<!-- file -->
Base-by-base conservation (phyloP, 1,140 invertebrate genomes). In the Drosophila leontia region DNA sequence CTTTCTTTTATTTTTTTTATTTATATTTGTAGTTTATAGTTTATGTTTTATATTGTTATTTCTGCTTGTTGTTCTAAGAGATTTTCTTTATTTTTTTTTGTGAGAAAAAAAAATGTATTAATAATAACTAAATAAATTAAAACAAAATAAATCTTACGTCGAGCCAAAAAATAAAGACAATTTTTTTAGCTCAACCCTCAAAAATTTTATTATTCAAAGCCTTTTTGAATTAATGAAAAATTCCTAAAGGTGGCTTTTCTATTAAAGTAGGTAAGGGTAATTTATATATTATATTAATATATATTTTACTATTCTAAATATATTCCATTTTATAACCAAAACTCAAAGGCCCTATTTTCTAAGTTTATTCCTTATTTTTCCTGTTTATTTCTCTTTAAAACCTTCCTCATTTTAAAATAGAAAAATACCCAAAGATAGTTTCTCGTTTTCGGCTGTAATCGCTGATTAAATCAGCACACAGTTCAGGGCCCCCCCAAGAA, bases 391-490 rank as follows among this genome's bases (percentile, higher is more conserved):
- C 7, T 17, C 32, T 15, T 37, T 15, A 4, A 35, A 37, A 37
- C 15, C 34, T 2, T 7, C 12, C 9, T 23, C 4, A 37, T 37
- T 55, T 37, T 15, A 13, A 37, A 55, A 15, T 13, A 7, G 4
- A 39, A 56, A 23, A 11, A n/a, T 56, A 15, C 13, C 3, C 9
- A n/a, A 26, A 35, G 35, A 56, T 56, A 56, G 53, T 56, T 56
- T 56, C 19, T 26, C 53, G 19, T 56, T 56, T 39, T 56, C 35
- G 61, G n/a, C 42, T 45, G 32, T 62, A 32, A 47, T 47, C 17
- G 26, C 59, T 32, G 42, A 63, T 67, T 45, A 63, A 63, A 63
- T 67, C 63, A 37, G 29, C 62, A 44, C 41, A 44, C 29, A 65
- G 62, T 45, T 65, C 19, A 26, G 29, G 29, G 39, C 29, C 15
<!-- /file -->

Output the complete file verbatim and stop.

Base-by-base conservation (phyloP, 1,140 invertebrate genomes). In the Drosophila leontia region DNA sequence CTTTCTTTTATTTTTTTTATTTATATTTGTAGTTTATAGTTTATGTTTTATATTGTTATTTCTGCTTGTTGTTCTAAGAGATTTTCTTTATTTTTTTTTGTGAGAAAAAAAAATGTATTAATAATAACTAAATAAATTAAAACAAAATAAATCTTACGTCGAGCCAAAAAATAAAGACAATTTTTTTAGCTCAACCCTCAAAAATTTTATTATTCAAAGCCTTTTTGAATTAATGAAAAATTCCTAAAGGTGGCTTTTCTATTAAAGTAGGTAAGGGTAATTTATATATTATATTAATATATATTTTACTATTCTAAATATATTCCATTTTATAACCAAAACTCAAAGGCCCTATTTTCTAAGTTTATTCCTTATTTTTCCTGTTTATTTCTCTTTAAAACCTTCCTCATTTTAAAATAGAAAAATACCCAAAGATAGTTTCTCGTTTTCGGCTGTAATCGCTGATTAAATCAGCACACAGTTCAGGGCCCCCCCAAGAA, bases 391-490 rank as follows among this genome's bases (percentile, higher is more conserved):
- C 7, T 17, C 32, T 15, T 37, T 15, A 4, A 35, A 37, A 37
- C 15, C 34, T 2, T 7, C 12, C 9, T 23, C 4, A 37, T 37
- T 55, T 37, T 15, A 13, A 37, A 55, A 15, T 13, A 7, G 4
- A 39, A 56, A 23, A 11, A n/a, T 56, A 15, C 13, C 3, C 9
- A n/a, A 26, A 35, G 35, A 56, T 56, A 56, G 53, T 56, T 56
- T 56, C 19, T 26, C 53, G 19, T 56, T 56, T 39, T 56, C 35
- G 61, G n/a, C 42, T 45, G 32, T 62, A 32, A 47, T 47, C 17
- G 26, C 59, T 32, G 42, A 63, T 67, T 45, A 63, A 63, A 63
- T 67, C 63, A 37, G 29, C 62, A 44, C 41, A 44, C 29, A 65
- G 62, T 45, T 65, C 19, A 26, G 29, G 29, G 39, C 29, C 15